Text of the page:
My day nearly took a very early bath; after 10 minutes and pushing forward of the gaggle in search of a better climb the lift dropped right off, only a very precarious slope landing in the bowl saved me from a long walk back. When the lift came on after 10 minutes, the thermal which had previously killed off the ridge lift was pulling nicely up the slope. A single beat cleared the top of the hill and after a quick few 360’s I was in good established lift with a couple of other wings, and clearly on my way. Game on!
The first climb earned a very usable 3,600 ft. With recent advice from Mark Watts’ Southern Club talk on XC flying still fresh in my ears, after topping out I immediately pushed full bar and headed downwind, a small ridge beckoning me in the distance. As I quickly burnt my height and dropped below the top of the ridge, I wondered if I’d taken my chances prematurely. I arrived lower than the Mantra leading me and only just connected with the ridge, leaving me wondering how long I’d be stuck for and whether I’d get away at all, given the land in front looked concave, damp and unlikely to generate thermals.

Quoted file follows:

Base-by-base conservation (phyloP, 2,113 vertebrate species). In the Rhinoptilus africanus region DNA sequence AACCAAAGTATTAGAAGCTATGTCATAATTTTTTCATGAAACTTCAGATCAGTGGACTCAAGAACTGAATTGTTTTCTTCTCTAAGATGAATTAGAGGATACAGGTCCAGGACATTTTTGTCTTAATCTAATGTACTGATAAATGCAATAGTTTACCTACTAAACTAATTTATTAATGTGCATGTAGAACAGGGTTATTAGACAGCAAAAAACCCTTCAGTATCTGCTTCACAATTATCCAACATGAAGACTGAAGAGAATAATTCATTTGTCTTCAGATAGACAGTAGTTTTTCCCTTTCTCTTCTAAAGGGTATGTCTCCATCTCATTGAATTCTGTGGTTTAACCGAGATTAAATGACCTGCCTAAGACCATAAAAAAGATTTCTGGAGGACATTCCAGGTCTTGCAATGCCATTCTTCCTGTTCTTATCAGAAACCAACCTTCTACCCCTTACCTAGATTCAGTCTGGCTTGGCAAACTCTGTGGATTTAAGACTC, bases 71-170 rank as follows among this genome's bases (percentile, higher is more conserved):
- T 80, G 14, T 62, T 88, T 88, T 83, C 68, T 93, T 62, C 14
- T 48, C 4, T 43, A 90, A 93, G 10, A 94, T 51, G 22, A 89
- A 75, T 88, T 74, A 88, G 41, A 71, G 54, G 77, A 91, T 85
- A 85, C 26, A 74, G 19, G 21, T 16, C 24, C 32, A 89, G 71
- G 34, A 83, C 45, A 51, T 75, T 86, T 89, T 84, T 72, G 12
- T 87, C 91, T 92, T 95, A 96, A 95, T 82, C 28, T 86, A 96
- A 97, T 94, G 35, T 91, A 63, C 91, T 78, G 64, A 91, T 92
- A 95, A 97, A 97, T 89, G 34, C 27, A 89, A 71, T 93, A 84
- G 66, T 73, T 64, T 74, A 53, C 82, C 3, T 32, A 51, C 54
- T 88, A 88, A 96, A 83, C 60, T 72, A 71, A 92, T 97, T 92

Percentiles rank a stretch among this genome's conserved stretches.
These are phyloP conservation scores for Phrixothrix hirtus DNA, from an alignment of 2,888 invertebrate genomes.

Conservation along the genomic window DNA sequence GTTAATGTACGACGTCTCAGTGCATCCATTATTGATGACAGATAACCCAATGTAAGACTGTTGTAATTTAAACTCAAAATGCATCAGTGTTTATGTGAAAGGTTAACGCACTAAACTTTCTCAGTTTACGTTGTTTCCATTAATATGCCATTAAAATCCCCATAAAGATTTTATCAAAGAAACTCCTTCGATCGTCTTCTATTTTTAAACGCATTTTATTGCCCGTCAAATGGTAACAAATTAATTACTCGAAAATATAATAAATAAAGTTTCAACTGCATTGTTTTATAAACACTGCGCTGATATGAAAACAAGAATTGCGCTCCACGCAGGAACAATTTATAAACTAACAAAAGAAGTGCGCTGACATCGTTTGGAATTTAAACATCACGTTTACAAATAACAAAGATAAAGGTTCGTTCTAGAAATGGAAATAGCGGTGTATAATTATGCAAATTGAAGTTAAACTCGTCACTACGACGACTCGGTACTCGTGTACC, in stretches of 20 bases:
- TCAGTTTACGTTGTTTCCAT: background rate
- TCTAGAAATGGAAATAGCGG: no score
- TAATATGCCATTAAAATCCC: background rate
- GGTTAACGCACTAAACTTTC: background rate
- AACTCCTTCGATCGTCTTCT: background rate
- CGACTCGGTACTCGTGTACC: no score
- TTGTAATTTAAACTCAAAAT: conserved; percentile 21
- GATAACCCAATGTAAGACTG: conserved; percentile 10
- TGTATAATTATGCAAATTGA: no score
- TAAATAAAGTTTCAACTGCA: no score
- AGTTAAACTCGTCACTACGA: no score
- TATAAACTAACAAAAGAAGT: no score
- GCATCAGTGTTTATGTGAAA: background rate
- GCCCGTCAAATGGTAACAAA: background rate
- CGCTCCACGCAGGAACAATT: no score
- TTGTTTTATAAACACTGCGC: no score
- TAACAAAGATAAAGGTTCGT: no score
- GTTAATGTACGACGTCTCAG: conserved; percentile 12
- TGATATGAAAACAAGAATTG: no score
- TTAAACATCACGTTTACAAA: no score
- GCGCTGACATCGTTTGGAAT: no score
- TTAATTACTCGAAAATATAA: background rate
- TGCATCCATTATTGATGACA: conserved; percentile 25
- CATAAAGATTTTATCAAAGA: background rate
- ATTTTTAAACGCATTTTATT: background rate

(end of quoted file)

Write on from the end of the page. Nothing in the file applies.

Little do I know; a very short while later a Red Kite showed me the way out, climbing 20 yards away in a very tight fast thermal, which took me off the ridge and up to 4,200, leaving the Mantra trailing below and behind. This is more like it I thought. I like Wales. A lot!
At this point, being slightly ‘near’ the top of a cloud, inexperience caught up with me and I got disorientated, heading South down a valley towards Abertillery while ignoring good clouds off on my intended flight path to the West. Watching the aforementioned Mantra soar on towards those clouds I sheepishly reflected that I might just have stuffed it. My first lesson of many on the weekend – maybe better to stay oriented and fly in the right direction rather than grab an illicit extra couple of hundred feet…